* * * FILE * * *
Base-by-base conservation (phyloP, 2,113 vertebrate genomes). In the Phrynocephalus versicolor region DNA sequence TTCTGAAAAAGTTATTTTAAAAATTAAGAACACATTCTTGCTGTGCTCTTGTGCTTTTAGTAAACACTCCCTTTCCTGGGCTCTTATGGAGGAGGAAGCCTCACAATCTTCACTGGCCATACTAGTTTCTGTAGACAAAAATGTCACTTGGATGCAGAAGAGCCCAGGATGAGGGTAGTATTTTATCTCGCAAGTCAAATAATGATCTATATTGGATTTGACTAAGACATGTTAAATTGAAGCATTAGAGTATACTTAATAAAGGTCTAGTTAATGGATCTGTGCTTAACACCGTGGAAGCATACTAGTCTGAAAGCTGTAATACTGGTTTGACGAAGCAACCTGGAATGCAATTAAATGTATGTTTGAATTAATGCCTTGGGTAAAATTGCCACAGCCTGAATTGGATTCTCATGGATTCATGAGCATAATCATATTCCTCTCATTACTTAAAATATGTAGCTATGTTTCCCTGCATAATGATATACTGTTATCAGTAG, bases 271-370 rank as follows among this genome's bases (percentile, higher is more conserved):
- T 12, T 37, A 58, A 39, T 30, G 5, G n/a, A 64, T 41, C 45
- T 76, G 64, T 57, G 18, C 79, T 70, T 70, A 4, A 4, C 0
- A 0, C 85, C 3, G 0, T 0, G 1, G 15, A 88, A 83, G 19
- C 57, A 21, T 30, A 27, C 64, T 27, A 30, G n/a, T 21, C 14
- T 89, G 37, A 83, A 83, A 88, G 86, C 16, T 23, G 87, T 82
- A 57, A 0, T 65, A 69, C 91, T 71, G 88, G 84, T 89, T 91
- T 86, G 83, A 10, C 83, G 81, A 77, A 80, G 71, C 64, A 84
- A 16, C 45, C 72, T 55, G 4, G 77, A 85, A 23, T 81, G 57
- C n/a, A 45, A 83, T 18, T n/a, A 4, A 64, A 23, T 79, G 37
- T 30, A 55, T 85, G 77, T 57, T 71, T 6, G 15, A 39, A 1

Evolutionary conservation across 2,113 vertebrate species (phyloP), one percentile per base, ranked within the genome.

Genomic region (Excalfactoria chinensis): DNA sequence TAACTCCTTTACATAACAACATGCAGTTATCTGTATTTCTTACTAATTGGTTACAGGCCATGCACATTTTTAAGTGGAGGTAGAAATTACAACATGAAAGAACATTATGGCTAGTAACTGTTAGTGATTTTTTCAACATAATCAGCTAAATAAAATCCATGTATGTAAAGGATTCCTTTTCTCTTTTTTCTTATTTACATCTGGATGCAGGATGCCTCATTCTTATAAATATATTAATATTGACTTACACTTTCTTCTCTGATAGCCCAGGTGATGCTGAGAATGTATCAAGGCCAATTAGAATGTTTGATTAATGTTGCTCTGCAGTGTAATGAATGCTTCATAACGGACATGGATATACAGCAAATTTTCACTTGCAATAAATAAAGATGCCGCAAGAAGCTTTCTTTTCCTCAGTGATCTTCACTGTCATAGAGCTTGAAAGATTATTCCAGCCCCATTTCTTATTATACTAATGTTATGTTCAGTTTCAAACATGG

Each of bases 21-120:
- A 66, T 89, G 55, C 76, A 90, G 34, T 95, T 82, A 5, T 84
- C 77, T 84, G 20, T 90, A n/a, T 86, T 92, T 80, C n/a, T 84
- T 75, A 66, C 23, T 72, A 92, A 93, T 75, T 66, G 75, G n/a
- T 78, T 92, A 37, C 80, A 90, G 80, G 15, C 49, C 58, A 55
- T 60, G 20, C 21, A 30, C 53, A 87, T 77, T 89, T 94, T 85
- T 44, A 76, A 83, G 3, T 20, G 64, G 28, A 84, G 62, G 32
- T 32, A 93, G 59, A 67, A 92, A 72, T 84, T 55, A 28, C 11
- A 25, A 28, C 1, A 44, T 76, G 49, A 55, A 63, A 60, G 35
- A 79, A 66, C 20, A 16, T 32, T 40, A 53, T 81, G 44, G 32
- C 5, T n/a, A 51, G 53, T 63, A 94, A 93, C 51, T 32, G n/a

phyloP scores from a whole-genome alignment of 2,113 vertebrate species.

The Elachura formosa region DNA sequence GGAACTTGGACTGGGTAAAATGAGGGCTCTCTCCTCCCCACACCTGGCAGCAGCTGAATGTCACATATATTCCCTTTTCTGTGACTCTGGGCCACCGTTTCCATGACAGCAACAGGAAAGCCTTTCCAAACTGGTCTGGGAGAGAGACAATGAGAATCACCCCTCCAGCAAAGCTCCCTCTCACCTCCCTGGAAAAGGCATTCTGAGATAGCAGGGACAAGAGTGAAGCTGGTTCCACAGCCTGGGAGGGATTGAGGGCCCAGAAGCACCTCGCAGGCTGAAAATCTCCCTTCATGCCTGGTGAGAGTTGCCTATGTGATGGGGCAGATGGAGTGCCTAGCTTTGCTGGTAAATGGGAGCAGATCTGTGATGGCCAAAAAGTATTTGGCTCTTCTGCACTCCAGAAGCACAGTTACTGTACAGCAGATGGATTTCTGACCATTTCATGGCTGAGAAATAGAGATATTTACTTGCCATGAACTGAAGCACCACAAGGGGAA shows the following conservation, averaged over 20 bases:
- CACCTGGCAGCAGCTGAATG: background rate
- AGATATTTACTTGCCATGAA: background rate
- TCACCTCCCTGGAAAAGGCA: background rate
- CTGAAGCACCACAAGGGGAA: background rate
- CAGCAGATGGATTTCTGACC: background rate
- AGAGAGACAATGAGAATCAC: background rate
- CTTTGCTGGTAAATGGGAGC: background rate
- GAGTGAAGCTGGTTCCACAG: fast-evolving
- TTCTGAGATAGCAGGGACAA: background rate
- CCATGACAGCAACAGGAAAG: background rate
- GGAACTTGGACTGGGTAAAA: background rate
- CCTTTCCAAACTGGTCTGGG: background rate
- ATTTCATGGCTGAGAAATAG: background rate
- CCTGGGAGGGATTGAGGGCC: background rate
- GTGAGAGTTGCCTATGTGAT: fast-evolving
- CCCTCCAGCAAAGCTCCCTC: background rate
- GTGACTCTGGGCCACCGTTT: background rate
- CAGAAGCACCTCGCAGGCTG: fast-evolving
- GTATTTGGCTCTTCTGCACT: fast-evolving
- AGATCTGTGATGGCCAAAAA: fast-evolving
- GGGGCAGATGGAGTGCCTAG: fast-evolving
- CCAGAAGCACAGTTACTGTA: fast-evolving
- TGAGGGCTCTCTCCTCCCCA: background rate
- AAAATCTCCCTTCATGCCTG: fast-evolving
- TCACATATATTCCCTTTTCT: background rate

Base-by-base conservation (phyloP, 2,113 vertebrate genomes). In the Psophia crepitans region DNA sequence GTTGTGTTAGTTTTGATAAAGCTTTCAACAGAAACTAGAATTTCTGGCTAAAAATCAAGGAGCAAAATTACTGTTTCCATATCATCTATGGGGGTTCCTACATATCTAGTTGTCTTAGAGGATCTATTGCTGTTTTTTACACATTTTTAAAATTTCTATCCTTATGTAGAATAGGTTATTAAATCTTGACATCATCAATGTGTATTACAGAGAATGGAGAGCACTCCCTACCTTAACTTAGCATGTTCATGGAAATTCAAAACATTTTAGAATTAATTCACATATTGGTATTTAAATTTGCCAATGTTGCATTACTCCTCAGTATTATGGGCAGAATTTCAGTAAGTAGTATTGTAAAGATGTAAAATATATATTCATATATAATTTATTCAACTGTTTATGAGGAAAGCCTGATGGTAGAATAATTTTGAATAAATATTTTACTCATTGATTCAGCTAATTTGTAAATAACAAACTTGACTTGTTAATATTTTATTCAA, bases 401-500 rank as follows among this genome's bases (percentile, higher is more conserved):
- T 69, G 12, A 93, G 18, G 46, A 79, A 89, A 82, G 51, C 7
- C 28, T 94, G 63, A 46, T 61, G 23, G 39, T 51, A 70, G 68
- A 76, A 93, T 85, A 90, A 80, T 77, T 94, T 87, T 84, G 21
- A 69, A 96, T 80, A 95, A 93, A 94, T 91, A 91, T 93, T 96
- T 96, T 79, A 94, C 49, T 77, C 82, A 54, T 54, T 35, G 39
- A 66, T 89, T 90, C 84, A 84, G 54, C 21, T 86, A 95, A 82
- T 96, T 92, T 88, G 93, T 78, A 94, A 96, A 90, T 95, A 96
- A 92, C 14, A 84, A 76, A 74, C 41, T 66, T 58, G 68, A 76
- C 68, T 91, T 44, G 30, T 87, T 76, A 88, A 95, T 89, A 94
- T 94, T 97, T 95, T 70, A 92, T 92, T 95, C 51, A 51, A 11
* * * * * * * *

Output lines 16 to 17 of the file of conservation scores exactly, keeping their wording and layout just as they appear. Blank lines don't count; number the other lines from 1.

- C 77, T 84, G 20, T 90, A n/a, T 86, T 92, T 80, C n/a, T 84
- T 75, A 66, C 23, T 72, A 92, A 93, T 75, T 66, G 75, G n/a